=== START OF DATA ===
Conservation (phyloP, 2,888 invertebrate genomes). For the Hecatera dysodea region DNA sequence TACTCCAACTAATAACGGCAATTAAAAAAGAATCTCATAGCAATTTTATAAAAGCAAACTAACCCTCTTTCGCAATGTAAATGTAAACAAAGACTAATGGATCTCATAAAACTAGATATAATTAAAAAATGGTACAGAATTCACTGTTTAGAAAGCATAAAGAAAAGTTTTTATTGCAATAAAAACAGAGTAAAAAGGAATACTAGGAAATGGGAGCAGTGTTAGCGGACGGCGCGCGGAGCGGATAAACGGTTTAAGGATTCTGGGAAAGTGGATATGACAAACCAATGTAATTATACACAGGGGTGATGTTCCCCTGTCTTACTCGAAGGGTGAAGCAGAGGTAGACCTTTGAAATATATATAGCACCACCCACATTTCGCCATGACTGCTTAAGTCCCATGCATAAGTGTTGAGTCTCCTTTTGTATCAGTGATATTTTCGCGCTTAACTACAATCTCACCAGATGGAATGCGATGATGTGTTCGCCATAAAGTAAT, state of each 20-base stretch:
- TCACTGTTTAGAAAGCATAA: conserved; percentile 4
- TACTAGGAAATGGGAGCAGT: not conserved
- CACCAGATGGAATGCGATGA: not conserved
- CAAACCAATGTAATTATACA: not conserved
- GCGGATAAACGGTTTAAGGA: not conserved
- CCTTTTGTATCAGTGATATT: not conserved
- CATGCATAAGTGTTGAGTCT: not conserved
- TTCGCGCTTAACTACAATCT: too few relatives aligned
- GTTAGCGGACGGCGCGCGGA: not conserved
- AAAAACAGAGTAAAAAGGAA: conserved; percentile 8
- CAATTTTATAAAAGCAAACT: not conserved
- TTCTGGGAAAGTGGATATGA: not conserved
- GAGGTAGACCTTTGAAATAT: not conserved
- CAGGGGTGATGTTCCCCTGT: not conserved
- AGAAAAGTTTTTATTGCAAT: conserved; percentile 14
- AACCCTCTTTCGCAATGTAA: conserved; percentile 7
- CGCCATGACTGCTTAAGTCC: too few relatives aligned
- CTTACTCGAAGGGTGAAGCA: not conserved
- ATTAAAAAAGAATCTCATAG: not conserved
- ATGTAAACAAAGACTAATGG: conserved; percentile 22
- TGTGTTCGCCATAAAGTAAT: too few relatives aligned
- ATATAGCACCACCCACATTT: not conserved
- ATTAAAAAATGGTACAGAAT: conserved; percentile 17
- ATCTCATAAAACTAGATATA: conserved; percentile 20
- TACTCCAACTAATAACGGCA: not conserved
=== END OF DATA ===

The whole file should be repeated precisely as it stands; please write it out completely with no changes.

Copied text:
Conservation (phyloP, 2,888 invertebrate genomes). For the Hecatera dysodea region DNA sequence TACTCCAACTAATAACGGCAATTAAAAAAGAATCTCATAGCAATTTTATAAAAGCAAACTAACCCTCTTTCGCAATGTAAATGTAAACAAAGACTAATGGATCTCATAAAACTAGATATAATTAAAAAATGGTACAGAATTCACTGTTTAGAAAGCATAAAGAAAAGTTTTTATTGCAATAAAAACAGAGTAAAAAGGAATACTAGGAAATGGGAGCAGTGTTAGCGGACGGCGCGCGGAGCGGATAAACGGTTTAAGGATTCTGGGAAAGTGGATATGACAAACCAATGTAATTATACACAGGGGTGATGTTCCCCTGTCTTACTCGAAGGGTGAAGCAGAGGTAGACCTTTGAAATATATATAGCACCACCCACATTTCGCCATGACTGCTTAAGTCCCATGCATAAGTGTTGAGTCTCCTTTTGTATCAGTGATATTTTCGCGCTTAACTACAATCTCACCAGATGGAATGCGATGATGTGTTCGCCATAAAGTAAT, state of each 20-base stretch:
- TCACTGTTTAGAAAGCATAA: conserved; percentile 4
- TACTAGGAAATGGGAGCAGT: not conserved
- CACCAGATGGAATGCGATGA: not conserved
- CAAACCAATGTAATTATACA: not conserved
- GCGGATAAACGGTTTAAGGA: not conserved
- CCTTTTGTATCAGTGATATT: not conserved
- CATGCATAAGTGTTGAGTCT: not conserved
- TTCGCGCTTAACTACAATCT: too few relatives aligned
- GTTAGCGGACGGCGCGCGGA: not conserved
- AAAAACAGAGTAAAAAGGAA: conserved; percentile 8
- CAATTTTATAAAAGCAAACT: not conserved
- TTCTGGGAAAGTGGATATGA: not conserved
- GAGGTAGACCTTTGAAATAT: not conserved
- CAGGGGTGATGTTCCCCTGT: not conserved
- AGAAAAGTTTTTATTGCAAT: conserved; percentile 14
- AACCCTCTTTCGCAATGTAA: conserved; percentile 7
- CGCCATGACTGCTTAAGTCC: too few relatives aligned
- CTTACTCGAAGGGTGAAGCA: not conserved
- ATTAAAAAAGAATCTCATAG: not conserved
- ATGTAAACAAAGACTAATGG: conserved; percentile 22
- TGTGTTCGCCATAAAGTAAT: too few relatives aligned
- ATATAGCACCACCCACATTT: not conserved
- ATTAAAAAATGGTACAGAAT: conserved; percentile 17
- ATCTCATAAAACTAGATATA: conserved; percentile 20
- TACTCCAACTAATAACGGCA: not conserved